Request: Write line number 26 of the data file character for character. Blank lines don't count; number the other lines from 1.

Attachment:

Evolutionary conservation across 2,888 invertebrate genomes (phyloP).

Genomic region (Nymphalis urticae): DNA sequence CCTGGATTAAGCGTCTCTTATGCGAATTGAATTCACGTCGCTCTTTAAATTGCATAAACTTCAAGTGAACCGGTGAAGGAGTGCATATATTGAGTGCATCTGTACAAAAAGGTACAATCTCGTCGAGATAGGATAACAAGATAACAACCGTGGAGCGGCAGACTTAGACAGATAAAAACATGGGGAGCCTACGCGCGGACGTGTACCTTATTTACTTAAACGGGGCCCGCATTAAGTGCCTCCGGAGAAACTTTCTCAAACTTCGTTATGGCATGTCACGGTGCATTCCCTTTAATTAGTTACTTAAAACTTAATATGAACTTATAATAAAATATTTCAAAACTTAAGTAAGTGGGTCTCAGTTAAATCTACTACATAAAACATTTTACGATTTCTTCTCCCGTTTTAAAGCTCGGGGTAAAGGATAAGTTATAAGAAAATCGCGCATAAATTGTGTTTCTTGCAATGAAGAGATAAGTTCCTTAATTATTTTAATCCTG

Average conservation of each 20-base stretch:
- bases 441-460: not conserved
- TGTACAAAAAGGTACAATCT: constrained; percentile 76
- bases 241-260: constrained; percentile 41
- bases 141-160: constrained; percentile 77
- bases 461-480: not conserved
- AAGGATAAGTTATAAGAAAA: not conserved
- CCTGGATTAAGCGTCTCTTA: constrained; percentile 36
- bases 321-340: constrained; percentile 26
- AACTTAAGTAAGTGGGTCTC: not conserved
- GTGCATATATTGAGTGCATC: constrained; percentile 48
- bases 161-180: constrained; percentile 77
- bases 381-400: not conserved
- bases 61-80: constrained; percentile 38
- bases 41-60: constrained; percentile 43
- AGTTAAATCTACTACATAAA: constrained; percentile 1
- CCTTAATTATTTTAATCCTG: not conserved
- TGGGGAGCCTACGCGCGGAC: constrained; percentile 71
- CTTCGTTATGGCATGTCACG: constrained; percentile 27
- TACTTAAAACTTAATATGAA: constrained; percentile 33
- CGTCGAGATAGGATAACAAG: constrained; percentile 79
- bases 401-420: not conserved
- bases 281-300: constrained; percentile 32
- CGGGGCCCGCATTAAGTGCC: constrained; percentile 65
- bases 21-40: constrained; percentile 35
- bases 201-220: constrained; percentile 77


- CGGGGCCCGCATTAAGTGCC: constrained; percentile 65